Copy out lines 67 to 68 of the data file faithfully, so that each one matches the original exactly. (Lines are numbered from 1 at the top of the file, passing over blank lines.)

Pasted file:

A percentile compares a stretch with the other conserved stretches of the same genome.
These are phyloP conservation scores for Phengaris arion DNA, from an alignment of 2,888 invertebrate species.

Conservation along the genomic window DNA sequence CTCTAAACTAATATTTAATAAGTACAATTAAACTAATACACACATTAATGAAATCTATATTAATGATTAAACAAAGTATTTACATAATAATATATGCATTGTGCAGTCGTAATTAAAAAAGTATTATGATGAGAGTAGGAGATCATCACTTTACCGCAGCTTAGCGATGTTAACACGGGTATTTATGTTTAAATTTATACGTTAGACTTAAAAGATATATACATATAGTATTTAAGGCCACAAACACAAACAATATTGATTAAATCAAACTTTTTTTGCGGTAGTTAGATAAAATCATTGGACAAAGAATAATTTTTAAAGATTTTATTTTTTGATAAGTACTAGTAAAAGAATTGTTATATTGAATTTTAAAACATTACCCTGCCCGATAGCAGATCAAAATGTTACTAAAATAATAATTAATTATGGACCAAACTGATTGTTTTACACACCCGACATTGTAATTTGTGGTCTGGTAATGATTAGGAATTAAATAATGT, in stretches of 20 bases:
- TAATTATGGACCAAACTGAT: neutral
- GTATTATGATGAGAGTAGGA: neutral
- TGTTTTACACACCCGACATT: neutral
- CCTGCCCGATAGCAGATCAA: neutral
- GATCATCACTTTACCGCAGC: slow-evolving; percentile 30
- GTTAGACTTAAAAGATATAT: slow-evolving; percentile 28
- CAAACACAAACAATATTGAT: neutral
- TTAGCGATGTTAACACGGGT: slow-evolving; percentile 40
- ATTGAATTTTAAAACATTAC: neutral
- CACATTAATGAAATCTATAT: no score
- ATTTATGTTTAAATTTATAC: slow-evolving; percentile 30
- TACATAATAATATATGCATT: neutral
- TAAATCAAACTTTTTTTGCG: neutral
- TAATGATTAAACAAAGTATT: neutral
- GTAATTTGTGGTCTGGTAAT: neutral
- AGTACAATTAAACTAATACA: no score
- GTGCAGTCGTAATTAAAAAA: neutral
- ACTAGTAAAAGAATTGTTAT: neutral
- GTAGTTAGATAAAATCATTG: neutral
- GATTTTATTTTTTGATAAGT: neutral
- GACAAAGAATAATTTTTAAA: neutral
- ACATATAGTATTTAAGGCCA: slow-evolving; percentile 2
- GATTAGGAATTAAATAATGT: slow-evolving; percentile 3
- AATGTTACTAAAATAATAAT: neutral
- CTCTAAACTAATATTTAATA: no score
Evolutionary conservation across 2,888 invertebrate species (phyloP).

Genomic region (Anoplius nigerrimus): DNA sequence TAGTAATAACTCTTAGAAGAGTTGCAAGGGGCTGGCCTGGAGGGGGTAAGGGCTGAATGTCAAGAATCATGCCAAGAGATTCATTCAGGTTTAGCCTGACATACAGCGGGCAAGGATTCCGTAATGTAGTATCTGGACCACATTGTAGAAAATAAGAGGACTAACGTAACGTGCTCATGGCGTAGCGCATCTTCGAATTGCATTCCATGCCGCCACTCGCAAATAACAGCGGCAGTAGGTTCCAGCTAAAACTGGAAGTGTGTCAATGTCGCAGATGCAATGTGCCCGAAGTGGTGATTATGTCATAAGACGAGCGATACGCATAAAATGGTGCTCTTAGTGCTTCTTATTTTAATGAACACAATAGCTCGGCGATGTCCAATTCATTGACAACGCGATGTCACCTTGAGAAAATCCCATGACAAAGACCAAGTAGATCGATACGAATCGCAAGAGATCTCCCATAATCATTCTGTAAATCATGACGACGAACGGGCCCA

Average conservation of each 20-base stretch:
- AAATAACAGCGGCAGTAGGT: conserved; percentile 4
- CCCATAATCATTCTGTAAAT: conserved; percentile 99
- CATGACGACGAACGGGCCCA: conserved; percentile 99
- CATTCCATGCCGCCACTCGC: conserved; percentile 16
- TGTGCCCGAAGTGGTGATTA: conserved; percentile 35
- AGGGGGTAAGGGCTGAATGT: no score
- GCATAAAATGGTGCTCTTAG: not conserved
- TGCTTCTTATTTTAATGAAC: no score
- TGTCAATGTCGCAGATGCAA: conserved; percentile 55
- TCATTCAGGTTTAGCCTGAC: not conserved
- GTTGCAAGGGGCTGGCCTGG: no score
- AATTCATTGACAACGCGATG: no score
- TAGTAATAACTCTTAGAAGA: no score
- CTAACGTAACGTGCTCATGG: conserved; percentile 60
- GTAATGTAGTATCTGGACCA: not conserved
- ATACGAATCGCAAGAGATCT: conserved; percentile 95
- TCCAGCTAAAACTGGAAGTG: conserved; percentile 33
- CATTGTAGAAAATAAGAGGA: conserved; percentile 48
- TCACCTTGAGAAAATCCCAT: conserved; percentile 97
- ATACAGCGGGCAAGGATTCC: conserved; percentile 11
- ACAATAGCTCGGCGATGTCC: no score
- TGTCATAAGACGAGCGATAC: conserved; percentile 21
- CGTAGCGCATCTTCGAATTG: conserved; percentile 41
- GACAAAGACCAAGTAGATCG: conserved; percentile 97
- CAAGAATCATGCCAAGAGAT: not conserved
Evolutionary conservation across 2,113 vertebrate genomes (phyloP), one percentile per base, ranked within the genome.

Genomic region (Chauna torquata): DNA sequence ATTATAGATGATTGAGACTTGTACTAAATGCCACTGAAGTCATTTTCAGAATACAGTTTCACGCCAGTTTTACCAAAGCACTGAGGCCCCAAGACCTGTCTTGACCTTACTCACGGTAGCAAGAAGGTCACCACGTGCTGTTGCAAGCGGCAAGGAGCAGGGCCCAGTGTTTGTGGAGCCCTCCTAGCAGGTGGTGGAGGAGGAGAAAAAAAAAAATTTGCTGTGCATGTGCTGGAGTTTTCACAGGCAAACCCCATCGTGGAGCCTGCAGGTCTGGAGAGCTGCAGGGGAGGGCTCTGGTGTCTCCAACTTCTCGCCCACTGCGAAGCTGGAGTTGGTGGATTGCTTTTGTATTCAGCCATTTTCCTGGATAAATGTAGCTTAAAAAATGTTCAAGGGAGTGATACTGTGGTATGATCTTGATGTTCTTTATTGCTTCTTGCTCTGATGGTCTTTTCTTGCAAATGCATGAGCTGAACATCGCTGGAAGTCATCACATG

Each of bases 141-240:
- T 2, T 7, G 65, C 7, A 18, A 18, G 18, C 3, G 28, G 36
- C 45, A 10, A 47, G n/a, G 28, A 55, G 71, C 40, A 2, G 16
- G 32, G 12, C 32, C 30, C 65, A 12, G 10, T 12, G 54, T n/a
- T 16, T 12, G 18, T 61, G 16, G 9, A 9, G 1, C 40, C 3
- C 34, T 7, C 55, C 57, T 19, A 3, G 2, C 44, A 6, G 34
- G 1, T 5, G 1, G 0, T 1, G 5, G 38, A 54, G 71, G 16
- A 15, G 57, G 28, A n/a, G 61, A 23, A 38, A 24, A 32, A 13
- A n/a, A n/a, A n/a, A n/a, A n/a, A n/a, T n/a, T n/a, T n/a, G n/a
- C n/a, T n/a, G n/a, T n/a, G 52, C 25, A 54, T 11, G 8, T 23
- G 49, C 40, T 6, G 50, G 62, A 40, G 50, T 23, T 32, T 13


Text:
- A n/a, A n/a, A n/a, A n/a, A n/a, A n/a, T n/a, T n/a, T n/a, G n/a
- C n/a, T n/a, G n/a, T n/a, G 52, C 25, A 54, T 11, G 8, T 23